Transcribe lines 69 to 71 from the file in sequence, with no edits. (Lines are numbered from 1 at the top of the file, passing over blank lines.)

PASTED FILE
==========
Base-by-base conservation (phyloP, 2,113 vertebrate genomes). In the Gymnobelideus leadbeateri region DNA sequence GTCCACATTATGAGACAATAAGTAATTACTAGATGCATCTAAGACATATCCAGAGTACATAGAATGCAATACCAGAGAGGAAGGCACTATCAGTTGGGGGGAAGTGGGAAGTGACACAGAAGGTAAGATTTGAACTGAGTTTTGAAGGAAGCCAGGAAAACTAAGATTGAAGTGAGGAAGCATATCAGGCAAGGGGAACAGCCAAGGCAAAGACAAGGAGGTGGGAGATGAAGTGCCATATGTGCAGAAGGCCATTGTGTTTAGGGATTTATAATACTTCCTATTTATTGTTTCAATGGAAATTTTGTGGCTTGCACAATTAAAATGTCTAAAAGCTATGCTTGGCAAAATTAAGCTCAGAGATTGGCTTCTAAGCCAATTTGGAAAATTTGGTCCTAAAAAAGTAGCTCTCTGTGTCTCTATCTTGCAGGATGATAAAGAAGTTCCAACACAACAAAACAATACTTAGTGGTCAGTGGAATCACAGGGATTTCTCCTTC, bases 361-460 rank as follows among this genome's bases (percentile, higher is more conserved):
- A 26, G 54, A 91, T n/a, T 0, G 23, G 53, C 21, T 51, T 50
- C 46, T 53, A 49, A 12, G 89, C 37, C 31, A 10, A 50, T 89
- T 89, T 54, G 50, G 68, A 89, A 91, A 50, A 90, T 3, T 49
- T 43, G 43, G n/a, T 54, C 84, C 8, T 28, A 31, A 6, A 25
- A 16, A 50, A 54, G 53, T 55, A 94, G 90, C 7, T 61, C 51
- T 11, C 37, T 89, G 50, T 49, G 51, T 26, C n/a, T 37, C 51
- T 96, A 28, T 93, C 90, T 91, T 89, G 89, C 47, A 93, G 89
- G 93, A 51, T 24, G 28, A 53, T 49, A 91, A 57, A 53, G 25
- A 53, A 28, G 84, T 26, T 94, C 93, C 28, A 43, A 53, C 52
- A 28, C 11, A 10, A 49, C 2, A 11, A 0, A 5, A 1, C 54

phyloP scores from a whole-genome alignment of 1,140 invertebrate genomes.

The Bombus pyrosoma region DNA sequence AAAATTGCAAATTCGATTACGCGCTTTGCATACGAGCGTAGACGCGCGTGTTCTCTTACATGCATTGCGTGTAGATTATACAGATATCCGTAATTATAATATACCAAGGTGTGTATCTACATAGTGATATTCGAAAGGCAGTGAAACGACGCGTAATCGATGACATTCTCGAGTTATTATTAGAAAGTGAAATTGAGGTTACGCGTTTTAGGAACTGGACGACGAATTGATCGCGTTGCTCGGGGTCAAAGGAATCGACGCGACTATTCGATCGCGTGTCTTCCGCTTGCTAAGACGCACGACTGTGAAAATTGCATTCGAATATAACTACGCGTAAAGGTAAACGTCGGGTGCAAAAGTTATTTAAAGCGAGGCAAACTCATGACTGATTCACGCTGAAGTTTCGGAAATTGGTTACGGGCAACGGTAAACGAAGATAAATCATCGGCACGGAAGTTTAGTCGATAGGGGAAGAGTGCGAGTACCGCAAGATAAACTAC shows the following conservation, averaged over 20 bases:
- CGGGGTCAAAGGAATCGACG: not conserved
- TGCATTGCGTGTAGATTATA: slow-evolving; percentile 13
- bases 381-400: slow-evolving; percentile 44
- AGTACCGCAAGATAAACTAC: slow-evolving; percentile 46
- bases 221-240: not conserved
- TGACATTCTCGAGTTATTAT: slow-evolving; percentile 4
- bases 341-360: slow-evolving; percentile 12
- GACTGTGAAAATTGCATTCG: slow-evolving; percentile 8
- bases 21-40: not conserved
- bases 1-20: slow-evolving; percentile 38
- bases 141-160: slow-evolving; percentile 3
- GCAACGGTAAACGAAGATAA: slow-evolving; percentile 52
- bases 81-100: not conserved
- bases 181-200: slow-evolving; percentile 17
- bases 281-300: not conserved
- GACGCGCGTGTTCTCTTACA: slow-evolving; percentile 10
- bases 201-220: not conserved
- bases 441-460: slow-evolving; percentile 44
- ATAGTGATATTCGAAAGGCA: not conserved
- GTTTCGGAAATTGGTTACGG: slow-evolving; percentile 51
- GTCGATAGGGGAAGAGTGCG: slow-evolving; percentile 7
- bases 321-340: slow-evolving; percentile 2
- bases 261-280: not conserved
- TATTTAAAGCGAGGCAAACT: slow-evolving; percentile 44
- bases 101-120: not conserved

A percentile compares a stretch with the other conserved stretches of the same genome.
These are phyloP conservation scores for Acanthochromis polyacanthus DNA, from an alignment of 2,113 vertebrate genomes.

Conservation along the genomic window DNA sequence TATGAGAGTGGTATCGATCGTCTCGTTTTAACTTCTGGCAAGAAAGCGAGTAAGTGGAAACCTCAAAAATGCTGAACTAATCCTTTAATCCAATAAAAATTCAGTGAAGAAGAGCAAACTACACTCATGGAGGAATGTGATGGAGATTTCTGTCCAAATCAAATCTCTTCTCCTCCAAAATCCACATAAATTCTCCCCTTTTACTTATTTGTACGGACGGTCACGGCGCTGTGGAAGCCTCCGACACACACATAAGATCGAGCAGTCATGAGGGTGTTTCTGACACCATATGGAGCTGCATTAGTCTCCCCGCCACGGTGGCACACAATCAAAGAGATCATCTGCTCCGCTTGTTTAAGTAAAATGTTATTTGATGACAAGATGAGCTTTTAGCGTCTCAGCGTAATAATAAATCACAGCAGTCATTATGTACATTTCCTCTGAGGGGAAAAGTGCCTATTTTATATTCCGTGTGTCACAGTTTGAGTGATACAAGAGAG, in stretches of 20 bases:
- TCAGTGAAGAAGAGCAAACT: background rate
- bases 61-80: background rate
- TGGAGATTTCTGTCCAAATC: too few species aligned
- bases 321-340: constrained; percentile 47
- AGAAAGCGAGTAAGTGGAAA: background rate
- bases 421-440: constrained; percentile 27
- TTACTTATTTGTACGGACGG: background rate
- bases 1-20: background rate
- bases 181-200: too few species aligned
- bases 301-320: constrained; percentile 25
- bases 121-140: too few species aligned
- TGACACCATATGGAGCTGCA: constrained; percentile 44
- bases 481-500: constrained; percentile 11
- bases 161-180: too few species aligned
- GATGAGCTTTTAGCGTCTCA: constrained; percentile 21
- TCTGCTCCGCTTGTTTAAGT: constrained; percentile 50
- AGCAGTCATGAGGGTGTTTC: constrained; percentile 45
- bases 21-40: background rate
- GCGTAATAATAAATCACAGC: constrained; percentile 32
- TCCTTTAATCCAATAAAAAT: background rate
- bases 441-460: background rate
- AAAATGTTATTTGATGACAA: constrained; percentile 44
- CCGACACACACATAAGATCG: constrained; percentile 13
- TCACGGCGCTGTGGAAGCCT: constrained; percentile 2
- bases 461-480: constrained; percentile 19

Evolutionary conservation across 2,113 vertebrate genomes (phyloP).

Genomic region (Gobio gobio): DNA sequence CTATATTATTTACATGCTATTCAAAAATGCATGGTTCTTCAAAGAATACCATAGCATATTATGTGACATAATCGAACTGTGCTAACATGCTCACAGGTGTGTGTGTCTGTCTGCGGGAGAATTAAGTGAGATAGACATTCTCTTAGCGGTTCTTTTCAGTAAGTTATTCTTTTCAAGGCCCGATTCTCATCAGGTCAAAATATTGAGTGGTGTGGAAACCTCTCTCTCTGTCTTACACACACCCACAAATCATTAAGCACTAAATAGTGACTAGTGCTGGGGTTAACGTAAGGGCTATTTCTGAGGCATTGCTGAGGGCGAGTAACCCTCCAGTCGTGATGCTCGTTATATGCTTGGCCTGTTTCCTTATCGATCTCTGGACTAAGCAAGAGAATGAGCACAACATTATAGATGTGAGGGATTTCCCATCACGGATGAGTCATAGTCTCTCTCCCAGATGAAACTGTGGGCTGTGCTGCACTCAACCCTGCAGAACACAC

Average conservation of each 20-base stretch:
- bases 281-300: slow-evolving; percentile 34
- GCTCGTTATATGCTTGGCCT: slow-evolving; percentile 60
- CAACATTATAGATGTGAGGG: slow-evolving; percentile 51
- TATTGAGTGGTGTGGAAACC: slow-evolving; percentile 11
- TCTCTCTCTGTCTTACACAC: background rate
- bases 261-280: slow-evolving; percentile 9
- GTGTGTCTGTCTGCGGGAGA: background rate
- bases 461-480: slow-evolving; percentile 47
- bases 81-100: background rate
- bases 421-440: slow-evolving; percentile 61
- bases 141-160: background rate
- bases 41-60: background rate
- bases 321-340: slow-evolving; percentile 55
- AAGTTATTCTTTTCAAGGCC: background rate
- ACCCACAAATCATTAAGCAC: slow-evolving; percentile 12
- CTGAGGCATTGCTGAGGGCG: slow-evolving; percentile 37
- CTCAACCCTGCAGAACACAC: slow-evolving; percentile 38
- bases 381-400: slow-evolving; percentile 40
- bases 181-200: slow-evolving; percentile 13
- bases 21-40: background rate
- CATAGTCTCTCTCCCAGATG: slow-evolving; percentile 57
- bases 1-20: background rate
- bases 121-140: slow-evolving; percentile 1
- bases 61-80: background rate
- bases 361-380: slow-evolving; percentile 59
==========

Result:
Average conservation of each 20-base stretch:
- bases 281-300: slow-evolving; percentile 34
- GCTCGTTATATGCTTGGCCT: slow-evolving; percentile 60